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Fishing for the Future

Local News
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In the 1980’s a group of fishermen with a love for Lake Michigan started up a fishing club to share their passion. 

Today, over 180 members strong, the Algoma-Kewaunee Area Great Lakes Sport Fishermen are hard at work repopulating king salmon in the Kewaunee River and Algoma’s Ahnapee River.

On April 20th, 24,000 king salmon were placed into three Kewanuee River pens, one large pen and two smaller ones, for the fourth year in a row. 

On April 23rd, the club expanded their efforts to Algoma for the first time by placing 18,000 king salmon into a brand new pen for the Ahnapee River. 

The new pen, measured at 25’x6.5’x5.5′, came together from the phenomenal support of the local community. 

Ryan Baker, First Vice President for the fishermen club, 

“$1,800 worth of aluminum for the pen was provided by the club itself, Kinns Sport Fishing and RV Charters donated a net valued at $800, and Tweet/Garot Mechanical donated the labor in the creation of the new pen.” 

The pen not only protects the growth of the fish, but also keeps them safe from predators.  

Though the club regularly oversees the king salmon, including feeding the fish twice a day, the DNR also plays a large role. 

According to Baker, the DNR monitors the whole process including providing the actual fish, 

“The DNR physically inspects the pens and decides where they’ll be placed in the rivers. They look over all five sides of the pen, including the underside, to be sure there is enough water current to wash away waste and uneaten food.”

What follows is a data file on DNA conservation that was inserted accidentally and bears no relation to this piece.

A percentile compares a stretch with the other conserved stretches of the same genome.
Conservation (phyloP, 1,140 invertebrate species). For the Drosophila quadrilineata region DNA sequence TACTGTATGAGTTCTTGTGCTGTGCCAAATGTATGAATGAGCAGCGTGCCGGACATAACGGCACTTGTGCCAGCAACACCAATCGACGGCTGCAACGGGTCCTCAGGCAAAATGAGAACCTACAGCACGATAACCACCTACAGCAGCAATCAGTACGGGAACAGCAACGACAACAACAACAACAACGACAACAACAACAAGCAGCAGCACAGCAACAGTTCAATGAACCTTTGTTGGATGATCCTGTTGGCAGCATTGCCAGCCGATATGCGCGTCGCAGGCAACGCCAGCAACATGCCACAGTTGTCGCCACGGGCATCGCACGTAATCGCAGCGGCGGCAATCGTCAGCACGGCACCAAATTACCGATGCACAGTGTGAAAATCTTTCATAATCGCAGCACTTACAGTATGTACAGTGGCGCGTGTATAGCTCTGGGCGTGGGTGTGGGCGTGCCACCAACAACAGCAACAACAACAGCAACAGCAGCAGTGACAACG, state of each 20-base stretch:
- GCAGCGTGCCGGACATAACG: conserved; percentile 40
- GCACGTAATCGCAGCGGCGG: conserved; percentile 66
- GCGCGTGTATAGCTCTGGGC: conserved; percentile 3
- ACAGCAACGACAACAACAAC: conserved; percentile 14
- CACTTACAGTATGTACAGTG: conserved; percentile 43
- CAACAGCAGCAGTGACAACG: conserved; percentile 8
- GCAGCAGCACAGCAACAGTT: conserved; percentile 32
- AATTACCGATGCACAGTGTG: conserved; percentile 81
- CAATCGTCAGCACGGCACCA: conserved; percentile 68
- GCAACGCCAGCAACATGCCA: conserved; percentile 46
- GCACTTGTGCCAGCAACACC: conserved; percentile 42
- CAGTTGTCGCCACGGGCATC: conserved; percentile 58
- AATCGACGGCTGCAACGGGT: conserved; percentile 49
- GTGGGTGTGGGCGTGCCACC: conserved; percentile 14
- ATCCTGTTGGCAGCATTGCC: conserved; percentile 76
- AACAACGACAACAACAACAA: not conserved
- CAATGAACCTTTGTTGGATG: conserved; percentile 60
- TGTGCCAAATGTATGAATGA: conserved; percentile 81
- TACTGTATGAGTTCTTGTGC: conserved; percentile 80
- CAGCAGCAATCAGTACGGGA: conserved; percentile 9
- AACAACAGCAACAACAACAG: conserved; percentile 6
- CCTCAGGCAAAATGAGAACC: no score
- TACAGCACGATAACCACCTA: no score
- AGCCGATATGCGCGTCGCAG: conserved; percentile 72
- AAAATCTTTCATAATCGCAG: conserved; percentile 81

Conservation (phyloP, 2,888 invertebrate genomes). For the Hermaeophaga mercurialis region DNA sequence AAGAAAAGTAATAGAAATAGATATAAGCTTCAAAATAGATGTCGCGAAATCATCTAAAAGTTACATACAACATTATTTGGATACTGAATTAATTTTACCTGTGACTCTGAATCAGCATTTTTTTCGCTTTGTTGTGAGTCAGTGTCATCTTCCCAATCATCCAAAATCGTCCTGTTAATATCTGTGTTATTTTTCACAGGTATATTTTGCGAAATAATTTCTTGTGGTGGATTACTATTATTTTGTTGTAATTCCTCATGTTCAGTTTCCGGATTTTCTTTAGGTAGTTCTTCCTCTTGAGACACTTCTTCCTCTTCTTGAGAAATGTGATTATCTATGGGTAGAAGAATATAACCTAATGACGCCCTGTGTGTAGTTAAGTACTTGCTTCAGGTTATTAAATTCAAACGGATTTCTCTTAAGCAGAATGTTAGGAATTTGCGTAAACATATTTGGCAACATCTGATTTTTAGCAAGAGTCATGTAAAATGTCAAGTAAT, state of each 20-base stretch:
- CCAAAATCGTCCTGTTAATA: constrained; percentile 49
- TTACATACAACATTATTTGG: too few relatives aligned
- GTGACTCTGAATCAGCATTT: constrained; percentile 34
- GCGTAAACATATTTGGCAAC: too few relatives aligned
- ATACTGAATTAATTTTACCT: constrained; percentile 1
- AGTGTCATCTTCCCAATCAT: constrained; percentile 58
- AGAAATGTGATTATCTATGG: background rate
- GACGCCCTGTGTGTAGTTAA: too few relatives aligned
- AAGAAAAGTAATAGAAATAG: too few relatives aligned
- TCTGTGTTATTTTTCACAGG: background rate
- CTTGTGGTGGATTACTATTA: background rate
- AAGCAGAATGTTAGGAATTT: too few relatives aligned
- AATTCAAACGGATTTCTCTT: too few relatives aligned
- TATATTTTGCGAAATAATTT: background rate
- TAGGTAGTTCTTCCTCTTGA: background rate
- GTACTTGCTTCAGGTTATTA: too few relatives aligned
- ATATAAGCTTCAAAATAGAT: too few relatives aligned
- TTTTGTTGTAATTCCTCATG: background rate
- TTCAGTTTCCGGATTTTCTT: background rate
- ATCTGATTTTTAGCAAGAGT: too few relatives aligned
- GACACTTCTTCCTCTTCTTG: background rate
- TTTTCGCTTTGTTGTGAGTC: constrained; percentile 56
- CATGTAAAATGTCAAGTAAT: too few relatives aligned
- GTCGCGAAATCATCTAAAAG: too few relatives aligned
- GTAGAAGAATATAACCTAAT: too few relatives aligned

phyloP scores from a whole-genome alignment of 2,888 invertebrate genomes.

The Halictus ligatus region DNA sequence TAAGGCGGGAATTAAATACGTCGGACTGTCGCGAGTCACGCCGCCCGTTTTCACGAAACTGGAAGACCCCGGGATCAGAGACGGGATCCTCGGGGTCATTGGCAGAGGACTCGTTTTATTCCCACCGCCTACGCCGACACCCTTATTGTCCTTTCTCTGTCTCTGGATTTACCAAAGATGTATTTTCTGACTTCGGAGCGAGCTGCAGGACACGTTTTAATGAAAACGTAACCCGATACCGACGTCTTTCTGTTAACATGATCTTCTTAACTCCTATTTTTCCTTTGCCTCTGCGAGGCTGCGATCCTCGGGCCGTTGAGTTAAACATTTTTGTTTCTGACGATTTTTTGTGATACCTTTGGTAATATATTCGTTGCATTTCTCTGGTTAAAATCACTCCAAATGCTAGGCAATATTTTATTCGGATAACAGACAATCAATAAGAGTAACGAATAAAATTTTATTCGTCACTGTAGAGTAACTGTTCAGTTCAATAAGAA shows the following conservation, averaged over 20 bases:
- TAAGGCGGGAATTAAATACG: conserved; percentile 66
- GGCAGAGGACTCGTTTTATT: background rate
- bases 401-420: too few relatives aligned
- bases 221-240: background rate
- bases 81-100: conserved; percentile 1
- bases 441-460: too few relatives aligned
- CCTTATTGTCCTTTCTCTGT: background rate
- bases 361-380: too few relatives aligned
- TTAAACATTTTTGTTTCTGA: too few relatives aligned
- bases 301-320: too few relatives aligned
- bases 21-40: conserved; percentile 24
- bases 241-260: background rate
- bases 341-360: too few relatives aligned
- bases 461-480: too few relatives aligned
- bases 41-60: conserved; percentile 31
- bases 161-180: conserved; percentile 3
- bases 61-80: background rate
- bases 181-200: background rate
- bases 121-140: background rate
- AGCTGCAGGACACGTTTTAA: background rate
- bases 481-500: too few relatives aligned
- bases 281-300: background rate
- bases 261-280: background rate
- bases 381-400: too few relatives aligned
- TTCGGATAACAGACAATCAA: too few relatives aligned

With the approval of the placement of the pen and the pen itself, the DNR provides all the salmon based on the pen’s weight capacity, not by a predetermined number amount.

Baker explained that a major gauge of success for the project comes from tagging each and every fish, 

“The DNR has a machine that can tag 10,000 fish an hour.” 

Once the fish are ready the pens will be towed by boat to Lake Michigan where they’ll be released.

Yet most importantly, the fish imprint themselves into the rivers which leads to their return during spawning season around three years of age. 

What this all leads up to is better fishing for the fall season. 

Baker, 

“The whole idea is to get the fish to come back and spawn in the Kewaunee and Ahnapee rivers. We started this project three years ago, this being the fourth year, and we’re beginning to see encouraging results from the DNR tagging. Some fish are indeed returning from Lake Michigan to spawn in the Kewaunee River where they imprinted” 

Joining the Algoma-Kewaunee Area Great Lakes Sport Fishermen only takes $10 a year or attendance to an annual $40 banquet. 

You can learn more by visiting the club’s Facebook group here

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